Service of Puzzling Popularity in Fashion, Architecture and Digital Aids

November 18th, 2019

Categories: Architecture, City Living, Fashion, Fashion Accessories, Garden, Transportation

The usefulness or wisdom of some popular products or devices baffles me. Here are a few examples:

Vested Interest

I like the look of vests and own some but not the quilted ones for use outdoors. Sure they look great but don’t people’s arms get cold when they wear them without an overcoat or jacket?

On a Tear

While I admire jeans that are worn from use over years–I have some myself that I wore for years to garden [when I had one] and to clean house. I’ve not seen one person who looks good in jeans with faux rips, tears and holes. They are obvious and sad.

Romantic Garden Elements

When I bought my house eons ago I thought a gazebo would be a wonderful addition to the pond surround and envisioned picnics and early evening meals there. An interior designer friend warned me that I’d never use it, would have to maintain the wood and that because of its design the weather would soon destroy it. I never bought one but still think some are stunning and romantic. They remind me of Fred Astaire and Ginger Rogers movies–didn’t they dance in and out of one?

Last summer I attended a luncheon party in a gazebo that was equipped with screens–an essential addition: We didn’t share our meal with one fly or mosquito. I still question the practicality of these elegant wood structures.

Where’s the Bus?

Passenger information display systems indicate the number of stops away a bus is [or the expected wait time]. They are terrific when they work: You can determine whether to wait at the express or local bus stop–they often are a block apart in NYC and you can miss a bus if you’re not waiting at the right spot. The information is handy in decision-making: Do I give up waiting and walk or take a taxi to get to an appointment on time?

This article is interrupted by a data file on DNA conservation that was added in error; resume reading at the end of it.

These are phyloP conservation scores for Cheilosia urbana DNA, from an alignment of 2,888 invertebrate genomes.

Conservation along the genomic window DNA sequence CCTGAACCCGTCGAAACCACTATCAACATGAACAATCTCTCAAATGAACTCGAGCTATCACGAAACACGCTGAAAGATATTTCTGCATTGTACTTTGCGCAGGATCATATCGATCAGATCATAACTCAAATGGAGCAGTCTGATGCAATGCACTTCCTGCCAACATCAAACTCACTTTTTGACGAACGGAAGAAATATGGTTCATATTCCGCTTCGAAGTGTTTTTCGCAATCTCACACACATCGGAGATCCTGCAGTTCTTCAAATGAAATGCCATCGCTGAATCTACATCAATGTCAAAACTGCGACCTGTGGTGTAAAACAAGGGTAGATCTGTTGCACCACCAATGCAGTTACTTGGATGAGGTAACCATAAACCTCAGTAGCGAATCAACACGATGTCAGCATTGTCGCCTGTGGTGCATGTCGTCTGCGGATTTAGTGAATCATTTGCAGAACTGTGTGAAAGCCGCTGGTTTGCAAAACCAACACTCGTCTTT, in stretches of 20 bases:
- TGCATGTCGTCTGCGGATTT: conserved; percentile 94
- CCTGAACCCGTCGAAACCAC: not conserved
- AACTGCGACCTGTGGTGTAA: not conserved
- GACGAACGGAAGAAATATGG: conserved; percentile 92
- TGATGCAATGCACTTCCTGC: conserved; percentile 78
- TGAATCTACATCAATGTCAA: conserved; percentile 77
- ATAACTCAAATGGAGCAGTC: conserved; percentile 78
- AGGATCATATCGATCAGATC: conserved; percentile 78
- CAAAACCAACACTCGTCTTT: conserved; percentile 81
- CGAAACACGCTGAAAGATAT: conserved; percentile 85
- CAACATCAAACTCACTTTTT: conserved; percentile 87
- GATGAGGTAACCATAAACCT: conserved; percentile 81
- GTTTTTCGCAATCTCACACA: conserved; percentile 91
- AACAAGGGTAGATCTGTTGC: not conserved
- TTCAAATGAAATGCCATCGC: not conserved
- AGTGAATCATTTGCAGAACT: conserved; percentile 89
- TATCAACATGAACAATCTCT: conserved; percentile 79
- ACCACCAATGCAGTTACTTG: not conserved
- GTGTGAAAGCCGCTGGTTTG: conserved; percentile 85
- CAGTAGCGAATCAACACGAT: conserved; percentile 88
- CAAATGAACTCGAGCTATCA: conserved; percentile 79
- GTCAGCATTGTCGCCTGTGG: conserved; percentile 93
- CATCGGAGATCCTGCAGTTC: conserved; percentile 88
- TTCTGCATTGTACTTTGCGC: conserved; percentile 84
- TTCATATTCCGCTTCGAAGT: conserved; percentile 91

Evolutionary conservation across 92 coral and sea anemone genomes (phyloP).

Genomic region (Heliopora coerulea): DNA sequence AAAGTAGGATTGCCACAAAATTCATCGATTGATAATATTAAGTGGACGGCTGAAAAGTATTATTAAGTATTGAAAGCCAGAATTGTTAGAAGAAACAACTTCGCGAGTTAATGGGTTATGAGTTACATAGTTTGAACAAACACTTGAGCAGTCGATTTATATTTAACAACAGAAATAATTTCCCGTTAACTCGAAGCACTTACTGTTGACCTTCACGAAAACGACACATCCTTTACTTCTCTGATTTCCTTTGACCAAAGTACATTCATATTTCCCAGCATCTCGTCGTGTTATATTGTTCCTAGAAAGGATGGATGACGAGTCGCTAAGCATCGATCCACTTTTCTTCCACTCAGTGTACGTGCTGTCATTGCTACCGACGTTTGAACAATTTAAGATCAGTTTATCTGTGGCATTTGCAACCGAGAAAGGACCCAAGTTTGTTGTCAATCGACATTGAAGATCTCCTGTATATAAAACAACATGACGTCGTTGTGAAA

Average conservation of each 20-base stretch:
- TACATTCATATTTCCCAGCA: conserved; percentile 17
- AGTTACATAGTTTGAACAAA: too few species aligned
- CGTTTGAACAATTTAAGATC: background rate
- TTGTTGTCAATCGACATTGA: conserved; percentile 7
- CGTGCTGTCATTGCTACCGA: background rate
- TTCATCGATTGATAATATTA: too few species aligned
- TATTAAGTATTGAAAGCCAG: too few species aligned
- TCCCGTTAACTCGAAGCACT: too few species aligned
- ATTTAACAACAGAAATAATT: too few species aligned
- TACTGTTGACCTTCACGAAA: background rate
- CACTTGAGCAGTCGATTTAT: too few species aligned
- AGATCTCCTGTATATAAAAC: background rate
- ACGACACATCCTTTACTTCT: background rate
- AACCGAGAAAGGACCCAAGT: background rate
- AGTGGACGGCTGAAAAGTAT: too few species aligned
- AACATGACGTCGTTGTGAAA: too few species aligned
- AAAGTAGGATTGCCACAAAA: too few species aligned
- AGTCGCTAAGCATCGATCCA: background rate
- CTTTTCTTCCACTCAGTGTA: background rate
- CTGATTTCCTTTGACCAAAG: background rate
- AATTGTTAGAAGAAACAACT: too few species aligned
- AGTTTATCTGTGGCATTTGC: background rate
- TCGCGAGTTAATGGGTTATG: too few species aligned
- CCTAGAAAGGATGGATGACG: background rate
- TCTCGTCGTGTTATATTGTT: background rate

The problem is they are unreliable and often don’t work: You don’t know when to rely on them. I took the photo below early one weekday morning. In fact, a limited/express Select bus showed up first–none appear on the screen. And while the nearest bus stop was in sight of where I stood, there were no other buses in view even though the digital sign indicated two locals were one stop away.

Are there popular clothing styles, architectural elements or transportation improvements that puzzle you and make you question why people buy them?

4 Responses to “Service of Puzzling Popularity in Fashion, Architecture and Digital Aids”

  1. ASK Said:

    Cropped pants, jeans or otherwise, with ankle “booties” are all over the fashion pages…what about those 2 or 3 inches of bare skin during the cold weather? Is one still to remain bare-legged? Even more distressing, the look makes short or long legs look awkward.

  2. Jeanne Byington Said:


    SO TRUE and great example. I thought I was buying tights last year but because I didn’t pay attention to the packaging I have a few pairs of these. They are too hot to wear in summer and I can only wear them in winter if I add socks. PLUS, bare feet in shoes isn’t always a comfortable option.

    And speaking of awkward, women’s shoes with straps across the top make legs look stubby and unattractive 98 percent of the time yet we see them year after year. Unless used by a dancer to keep shoes on I can see no excuse for them.

  3. Lucrezia Said:

    Fads can be impractical, ugly, and often a waste of time and money. Regardless of their uselessness, they become beloved members of society. I like the “Angry Birds” not to speak of “Despicable Me” figures which appeared a while back. Not everyone is so smitten. The sleeveless vests might have a practical side, and is popular with hunters. I would ask one before passing judgment. There appears to be little to no excuse for the tattered jeans, since they go for many dollars with their appearance serving as a slap to those who can ill afford necessary clothing. Love or hate them, going for one fad or another is part of the human condition. Other than the hula hoop craze, which caused many dislocated hip bones, few, if any are harmful.

  4. Jeanne Byington Said:


    I loved my hula hoop! But wasn’t at an age to pull a hip out of line when they were popular.

    I think sleeveless vests LOOK GREAT. What I don’t get is freezing my arms–though I will ask a hunter–good idea.I never thought of the ripped jeans as mocking people who can’t afford to buy new ones that aren’t in tatters but that is a very good point–far better than how crummy they look when ripped by a manufacturer.

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